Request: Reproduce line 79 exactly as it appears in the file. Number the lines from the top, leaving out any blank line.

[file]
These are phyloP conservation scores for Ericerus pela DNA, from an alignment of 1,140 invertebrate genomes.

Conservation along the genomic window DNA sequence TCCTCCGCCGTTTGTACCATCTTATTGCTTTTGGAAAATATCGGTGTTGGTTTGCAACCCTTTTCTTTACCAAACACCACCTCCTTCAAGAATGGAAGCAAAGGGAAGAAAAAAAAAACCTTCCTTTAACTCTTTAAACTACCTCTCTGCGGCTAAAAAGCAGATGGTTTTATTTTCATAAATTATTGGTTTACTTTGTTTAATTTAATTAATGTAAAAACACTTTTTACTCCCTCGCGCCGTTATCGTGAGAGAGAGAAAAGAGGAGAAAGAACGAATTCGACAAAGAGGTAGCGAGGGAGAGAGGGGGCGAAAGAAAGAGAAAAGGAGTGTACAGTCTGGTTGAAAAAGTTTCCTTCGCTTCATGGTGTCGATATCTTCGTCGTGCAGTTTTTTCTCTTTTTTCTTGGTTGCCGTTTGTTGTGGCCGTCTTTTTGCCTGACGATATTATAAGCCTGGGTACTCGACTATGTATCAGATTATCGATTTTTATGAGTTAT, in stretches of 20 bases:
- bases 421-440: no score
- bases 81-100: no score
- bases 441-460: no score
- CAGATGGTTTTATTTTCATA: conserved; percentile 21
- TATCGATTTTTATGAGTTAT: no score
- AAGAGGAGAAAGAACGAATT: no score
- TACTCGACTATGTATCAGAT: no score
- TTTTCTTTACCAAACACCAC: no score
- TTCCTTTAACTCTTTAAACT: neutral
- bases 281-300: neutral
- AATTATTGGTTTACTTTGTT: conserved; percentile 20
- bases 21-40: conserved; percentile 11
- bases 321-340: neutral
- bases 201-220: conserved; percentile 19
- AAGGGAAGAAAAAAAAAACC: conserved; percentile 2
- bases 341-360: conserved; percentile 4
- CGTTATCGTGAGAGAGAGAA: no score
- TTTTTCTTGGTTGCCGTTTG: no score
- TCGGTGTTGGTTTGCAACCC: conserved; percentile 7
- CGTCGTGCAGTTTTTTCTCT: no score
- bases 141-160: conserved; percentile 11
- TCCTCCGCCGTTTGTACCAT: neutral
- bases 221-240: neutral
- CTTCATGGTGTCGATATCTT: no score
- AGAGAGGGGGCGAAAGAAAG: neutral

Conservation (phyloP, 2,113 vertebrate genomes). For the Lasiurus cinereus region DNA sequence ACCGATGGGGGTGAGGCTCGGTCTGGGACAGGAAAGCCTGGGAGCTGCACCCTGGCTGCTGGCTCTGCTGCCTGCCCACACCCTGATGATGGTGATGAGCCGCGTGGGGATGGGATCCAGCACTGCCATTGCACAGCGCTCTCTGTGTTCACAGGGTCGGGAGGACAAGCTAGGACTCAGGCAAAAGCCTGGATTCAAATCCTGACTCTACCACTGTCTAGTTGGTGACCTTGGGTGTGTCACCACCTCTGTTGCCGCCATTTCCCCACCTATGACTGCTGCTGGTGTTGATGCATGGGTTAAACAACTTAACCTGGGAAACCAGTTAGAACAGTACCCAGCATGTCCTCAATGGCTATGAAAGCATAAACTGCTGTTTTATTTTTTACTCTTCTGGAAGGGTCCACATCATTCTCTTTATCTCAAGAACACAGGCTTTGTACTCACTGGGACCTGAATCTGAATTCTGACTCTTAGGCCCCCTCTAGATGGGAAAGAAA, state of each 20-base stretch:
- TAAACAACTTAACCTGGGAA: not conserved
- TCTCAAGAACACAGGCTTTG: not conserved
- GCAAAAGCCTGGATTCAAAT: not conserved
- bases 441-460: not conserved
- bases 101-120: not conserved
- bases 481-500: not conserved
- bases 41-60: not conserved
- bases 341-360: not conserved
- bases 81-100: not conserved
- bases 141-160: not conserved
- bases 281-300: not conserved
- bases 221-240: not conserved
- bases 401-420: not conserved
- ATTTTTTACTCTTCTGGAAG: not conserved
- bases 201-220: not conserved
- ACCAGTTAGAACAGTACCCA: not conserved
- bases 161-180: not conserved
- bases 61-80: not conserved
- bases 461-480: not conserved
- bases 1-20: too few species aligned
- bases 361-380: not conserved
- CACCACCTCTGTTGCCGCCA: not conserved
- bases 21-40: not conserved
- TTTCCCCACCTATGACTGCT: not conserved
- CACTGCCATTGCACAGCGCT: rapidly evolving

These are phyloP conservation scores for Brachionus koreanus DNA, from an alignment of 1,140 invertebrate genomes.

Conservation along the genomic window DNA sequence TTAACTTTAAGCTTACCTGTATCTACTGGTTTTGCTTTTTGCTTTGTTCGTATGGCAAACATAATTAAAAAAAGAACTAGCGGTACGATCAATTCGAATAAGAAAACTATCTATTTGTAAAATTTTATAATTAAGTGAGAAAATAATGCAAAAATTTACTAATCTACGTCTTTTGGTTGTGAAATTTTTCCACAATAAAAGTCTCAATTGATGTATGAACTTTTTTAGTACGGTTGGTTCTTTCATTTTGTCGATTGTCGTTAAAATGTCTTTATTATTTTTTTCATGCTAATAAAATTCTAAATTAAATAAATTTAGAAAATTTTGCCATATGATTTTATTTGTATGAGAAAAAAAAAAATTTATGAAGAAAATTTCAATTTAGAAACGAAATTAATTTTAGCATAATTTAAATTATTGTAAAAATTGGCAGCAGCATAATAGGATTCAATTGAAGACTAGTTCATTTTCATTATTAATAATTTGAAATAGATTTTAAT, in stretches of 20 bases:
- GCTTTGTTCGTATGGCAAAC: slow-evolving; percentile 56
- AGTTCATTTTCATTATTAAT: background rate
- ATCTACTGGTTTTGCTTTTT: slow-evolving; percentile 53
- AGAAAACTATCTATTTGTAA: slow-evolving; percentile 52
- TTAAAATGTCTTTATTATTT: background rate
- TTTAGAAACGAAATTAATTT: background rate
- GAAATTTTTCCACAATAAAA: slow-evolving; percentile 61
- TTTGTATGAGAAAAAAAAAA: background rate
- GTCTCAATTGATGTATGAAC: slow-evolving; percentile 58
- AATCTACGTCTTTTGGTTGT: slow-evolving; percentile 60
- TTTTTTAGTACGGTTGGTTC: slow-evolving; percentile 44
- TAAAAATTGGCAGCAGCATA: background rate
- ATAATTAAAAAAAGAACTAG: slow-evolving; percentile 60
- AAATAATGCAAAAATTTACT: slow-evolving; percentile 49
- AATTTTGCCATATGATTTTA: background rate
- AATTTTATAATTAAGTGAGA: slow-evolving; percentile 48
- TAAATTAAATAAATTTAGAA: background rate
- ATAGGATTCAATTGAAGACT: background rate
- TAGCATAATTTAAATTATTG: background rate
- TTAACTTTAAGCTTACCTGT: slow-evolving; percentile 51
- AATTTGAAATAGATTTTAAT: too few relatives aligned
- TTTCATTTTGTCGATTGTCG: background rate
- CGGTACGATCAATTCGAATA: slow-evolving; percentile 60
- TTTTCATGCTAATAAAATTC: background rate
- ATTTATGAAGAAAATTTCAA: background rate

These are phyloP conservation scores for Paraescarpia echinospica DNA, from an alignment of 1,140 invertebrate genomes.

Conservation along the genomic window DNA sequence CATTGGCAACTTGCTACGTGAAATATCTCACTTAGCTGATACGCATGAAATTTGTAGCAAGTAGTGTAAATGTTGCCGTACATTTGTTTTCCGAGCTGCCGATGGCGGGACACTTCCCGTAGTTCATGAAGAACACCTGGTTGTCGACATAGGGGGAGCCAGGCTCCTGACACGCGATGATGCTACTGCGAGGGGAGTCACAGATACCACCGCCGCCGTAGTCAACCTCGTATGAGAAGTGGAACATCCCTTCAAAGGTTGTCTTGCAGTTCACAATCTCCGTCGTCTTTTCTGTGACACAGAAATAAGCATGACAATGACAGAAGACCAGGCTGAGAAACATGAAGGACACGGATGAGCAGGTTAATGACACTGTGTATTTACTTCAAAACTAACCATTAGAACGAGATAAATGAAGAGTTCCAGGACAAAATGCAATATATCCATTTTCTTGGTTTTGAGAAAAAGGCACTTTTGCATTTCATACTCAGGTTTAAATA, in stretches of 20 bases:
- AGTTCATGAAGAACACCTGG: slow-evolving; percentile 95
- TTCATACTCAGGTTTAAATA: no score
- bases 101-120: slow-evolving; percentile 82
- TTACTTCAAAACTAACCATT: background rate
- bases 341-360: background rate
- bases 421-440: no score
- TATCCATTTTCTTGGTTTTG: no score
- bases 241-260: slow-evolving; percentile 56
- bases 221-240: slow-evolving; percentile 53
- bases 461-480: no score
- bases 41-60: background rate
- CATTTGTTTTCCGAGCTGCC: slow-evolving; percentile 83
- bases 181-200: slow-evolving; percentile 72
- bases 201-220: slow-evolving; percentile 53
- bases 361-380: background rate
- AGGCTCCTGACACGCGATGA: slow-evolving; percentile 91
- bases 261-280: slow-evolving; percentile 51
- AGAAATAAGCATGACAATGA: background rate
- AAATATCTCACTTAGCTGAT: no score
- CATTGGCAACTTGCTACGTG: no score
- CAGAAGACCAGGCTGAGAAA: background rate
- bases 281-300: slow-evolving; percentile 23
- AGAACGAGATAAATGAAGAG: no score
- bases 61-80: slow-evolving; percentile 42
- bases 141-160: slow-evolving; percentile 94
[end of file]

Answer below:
- TTTTCATGCTAATAAAATTC: background rate